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Imperial Beach receives state grant to develop flood adaptation strategies

The Imperial Beach coastline is pictured from IB Pier on September 30, 2023 as storm clouds swirl overhead.
Kori Suzuki for KPBS / California Local
The Imperial Beach coastline is pictured from IB Pier on September 30, 2023 as storm clouds swirl overhead.

Imperial Beach has received an $848,000 grant intended to help develop flooding adaptation strategies designed to better prepare residents for coastal flooding expected to intensify due to climate change, it was announced Thursday.

The grant was approved Tuesday by the California Ocean Protection Council, a state council charged with protecting California's coast and ocean.

"Coastal flooding threatens our homes, businesses and overall quality of life," said Imperial Beach Mayor Paloma Aguirre. "This grant allows us to develop targeted strategies to adapt to rising sea levels and improve our community's resilience, ensuring a safer, healthier and more sustainable future for all our residents.


"Climate change continues to be unmitigated, and as a frontline community, Imperial Beach needs to plan ahead to be resilient against sea level rise," Aguirre said.

The funds will enable the city to "create a road map" to guide the development of future coastal resiliency projects in a coordinated effort between the city, federal, state and local agencies, landowners and the public, a statement from the California Department of Insurance read.

"Imperial Beach is taking critical steps to protect its community from the devastating impacts of coastal flooding and pollution," said Insurance Commissioner Ricardo Lara. "By making the most of these funds, we are addressing immediate risks and setting a precedent for innovative insurance solutions and climate-resilience financing, this collaborative effort will serve as a model for other communities facing similar challenges."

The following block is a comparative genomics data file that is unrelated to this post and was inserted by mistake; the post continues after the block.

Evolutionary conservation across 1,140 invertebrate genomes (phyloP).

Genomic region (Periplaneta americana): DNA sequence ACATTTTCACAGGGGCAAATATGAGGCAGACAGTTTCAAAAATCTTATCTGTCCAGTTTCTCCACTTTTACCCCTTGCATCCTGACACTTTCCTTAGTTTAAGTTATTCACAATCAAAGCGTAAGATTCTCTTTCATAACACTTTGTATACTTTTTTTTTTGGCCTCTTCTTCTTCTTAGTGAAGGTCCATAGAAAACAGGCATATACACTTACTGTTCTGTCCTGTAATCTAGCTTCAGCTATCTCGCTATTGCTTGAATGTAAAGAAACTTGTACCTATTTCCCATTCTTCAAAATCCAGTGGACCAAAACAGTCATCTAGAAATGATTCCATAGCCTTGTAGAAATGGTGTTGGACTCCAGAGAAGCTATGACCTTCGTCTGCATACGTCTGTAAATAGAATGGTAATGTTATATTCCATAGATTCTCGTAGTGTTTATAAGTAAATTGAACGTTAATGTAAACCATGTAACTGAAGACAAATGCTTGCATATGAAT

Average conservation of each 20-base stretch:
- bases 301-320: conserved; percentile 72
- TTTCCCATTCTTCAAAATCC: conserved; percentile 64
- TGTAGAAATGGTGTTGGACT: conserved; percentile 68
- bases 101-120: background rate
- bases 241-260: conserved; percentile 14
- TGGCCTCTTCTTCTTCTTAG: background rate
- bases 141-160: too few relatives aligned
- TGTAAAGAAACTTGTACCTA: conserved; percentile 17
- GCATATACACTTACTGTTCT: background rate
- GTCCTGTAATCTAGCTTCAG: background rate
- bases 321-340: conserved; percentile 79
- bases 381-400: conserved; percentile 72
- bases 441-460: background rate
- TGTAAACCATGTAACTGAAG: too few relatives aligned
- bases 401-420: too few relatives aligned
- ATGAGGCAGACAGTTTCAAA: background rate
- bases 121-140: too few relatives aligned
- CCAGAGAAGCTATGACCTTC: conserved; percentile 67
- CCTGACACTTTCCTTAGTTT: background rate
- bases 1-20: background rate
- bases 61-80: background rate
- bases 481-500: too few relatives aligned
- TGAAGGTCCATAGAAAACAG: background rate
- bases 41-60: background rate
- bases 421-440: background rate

Imperial Beach will explore the use of insurance to protect people before a flood comes. The city is surrounded on three sides by water — San Diego Bay, the Pacific Ocean and the Tijuana River — and experiences coastal flooding.

Additionally, the water is often dangerous. Imperial Beach beaches have been closed for more than 900 days consecutively, owing to pollution from the Tijuana River Valley.


"Extreme weather events disproportionately impact communities of color and under-invested areas like Imperial Beach, where sea-level rise and pollution are already evident," said Nora Vargas, Chairwoman of the San Diego County Board of Supervisors. "This funding highlights the importance of seeking collaborative, innovative and informed solutions through initiatives like the Community Resilience District.

"By working together with other cities and regional partners, we can effectively address the adverse economic impacts of climate events on our communities," she said.

The grant will help finance two strategies: First, Imperial Beach will collaborate with the Department of Insurance and Scripps Institution of Oceanography to "understand the risk and exposure associated with coastal flooding and implementation of nature-based flood-adaptation strategies," a statement from Lara's office read.

Second, IB will develop a framework to establish a climate-resilience financing district to fund projects addressing flooding in the community.

"Scripps Institution of Oceanography is proud to collaborate with Imperial Beach on this crucial initiative," said Tom Corringham, economist at Scripps Institution of Oceanography. "Our expertise in understanding coastal dynamics and flood risks will be instrumental in developing effective, nature- based adaptation strategies.

"This partnership underscores our commitment to applying cutting-edge science to protect communities and enhance resilience against the growing threats of climate change," he said.